07 February 2011

Instructional Tolerance and Universal Design

In a Virginia classroom we discussed, with elementary teachers, student seating choice during whole group meetings. "Does it make any difference," I asked, "if some students are sitting on the floor, some on chairs, some are lying down, others standing up, maybe even if one or two are walking around?"

My suggestion was that not only might students be comfortable - and in my mind students cannot be cognitively uncomfortable (and thus ready to learn) without being physically and psychologically comfortable - but that we might be teaching actual social skills as well. It's OK to walk around, as long as you do it quietly and without bothering others. It's OK to lie down as long as you don't fall asleep. And it is OK to be lying down and decide that you need to stand up as long as you can do it without disrupting everything.

But I could tell that the teachers were struggling with part of this. So I said, "I understand, you are teachers, you've been taught to alert on movement, because movement suggests disruption. But what if you learned to alert on discomfort instead? On the child squirming, for example?"

You can't have Universal Design without understanding Instructional Tolerance. You can't. It isn't possible.

So what is Instructional Tolerance and what does it look like?

Since the 19th Century, Montessori has modeled a different concept of attention,
one not based on the Reformation-style "gaze"
At the start, Instructional Tolerance is the opposite of "classroom management" as taught in education schools and the Teach for America "You-Can-Be-A-Teacher-in-25-Days" program ("For the first hour, most corps members work directly with four to five students to build skills in math and literacy, to gain experience in facilitating group work. For the second hour, corps members lead a full class lesson, which builds skills in delivering lessons and managing a classroom."). With Universal Design and Instructional Tolerance you will neither "deliver" nor "manage," but rather engage, adapt, problem-solve and sometimes, "re-direct."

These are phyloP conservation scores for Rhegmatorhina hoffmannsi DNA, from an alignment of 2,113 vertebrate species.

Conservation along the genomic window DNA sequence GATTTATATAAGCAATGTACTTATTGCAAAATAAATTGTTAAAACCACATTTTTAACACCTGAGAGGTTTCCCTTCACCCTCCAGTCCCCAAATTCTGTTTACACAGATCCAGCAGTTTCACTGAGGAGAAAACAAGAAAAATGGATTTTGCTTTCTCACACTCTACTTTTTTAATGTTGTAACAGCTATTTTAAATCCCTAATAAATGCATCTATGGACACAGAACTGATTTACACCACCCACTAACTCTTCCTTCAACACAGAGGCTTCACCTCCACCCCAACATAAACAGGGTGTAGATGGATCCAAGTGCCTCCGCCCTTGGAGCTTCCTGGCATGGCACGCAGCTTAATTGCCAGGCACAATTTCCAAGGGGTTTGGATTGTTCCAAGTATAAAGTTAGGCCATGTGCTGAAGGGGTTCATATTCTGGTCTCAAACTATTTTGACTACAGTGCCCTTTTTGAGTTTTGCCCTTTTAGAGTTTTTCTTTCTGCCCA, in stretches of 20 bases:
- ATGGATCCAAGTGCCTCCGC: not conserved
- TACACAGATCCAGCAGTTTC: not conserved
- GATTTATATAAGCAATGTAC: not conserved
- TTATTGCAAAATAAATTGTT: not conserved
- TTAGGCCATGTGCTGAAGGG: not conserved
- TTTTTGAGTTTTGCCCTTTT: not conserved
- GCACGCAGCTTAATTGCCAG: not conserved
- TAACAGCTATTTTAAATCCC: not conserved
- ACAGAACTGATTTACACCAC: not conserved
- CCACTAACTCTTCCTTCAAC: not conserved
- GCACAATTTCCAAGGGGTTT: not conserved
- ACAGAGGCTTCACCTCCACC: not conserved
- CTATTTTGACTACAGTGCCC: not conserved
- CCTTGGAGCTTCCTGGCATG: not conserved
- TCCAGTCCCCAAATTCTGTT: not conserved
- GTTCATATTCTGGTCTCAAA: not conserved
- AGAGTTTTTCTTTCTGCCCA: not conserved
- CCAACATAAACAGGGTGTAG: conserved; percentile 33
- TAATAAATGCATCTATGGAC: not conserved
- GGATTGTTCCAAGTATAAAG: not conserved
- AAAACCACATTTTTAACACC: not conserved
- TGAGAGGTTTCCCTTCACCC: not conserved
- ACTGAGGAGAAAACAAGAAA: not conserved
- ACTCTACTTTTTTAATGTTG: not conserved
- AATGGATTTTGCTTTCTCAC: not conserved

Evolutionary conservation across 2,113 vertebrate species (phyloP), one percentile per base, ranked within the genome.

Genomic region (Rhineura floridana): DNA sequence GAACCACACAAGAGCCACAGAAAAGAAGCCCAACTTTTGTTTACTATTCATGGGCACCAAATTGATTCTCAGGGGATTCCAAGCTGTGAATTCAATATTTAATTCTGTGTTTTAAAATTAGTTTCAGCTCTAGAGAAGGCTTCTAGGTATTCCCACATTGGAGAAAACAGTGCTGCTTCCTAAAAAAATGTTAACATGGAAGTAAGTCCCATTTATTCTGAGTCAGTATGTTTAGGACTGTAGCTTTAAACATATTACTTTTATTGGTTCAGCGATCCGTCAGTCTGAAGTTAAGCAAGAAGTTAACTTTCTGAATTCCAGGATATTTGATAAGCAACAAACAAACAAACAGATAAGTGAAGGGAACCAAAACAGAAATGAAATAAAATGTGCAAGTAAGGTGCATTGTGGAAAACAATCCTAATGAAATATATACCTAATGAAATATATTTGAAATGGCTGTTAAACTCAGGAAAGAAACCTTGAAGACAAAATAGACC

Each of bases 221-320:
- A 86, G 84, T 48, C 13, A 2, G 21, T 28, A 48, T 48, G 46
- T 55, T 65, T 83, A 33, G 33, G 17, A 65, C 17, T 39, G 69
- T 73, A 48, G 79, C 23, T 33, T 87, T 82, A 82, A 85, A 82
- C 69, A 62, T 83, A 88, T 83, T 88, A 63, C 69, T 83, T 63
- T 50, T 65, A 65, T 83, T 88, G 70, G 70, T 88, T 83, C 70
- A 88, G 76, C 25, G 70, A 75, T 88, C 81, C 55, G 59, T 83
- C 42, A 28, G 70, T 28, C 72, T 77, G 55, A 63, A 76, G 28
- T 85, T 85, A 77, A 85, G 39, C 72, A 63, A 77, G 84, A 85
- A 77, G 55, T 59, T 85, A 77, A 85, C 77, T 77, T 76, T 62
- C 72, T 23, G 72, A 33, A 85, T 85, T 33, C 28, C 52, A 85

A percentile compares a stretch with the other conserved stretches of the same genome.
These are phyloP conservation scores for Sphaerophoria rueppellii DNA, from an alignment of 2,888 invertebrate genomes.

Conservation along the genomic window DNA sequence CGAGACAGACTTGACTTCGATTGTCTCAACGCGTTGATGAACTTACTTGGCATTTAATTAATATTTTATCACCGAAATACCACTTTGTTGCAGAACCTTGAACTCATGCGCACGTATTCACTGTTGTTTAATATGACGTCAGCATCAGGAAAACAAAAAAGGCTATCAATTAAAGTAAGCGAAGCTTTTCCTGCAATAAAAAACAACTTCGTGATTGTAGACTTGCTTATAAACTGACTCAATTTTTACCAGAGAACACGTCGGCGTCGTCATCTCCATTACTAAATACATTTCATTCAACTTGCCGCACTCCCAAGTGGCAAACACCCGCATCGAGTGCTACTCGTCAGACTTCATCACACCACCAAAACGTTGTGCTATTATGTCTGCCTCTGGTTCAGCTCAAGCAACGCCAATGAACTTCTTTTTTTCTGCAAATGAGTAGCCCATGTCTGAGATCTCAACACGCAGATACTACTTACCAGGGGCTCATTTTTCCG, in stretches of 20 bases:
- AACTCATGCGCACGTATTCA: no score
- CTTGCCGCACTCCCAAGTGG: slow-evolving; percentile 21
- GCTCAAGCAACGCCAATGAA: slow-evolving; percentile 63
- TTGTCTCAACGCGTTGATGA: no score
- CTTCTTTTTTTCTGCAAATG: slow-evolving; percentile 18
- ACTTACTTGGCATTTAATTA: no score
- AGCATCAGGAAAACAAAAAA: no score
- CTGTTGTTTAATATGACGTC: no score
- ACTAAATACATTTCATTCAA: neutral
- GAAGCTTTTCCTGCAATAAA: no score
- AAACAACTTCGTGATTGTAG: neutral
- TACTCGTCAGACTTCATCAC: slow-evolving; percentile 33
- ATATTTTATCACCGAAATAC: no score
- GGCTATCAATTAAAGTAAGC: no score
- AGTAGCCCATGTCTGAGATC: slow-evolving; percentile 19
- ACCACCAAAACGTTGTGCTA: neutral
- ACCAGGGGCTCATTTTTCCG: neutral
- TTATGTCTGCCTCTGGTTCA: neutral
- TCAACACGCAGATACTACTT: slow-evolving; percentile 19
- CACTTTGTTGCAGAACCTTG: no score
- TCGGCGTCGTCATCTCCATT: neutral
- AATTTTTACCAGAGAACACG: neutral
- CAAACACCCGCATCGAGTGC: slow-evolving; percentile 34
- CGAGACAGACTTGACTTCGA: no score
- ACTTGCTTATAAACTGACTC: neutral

You will not assume - and falsely assume in every case I have ever seen - that you actually know what every student is doing, or thinking, or learning, but rather, you will lead an environment in which students are truly "doing, thinking, and learning," but are doing that in ways which work for each of them.

Some kids may be reading, others writing. Some on the floor, some on chairs, some sitting on or under tables, some walking around. Some may be using books or drawing on paper. Others might be using computers or drawing on the floor. Kids might be on 10 different web sites, or six different text-to-speech systems, or many different kinds of computers, tablets, handhelds.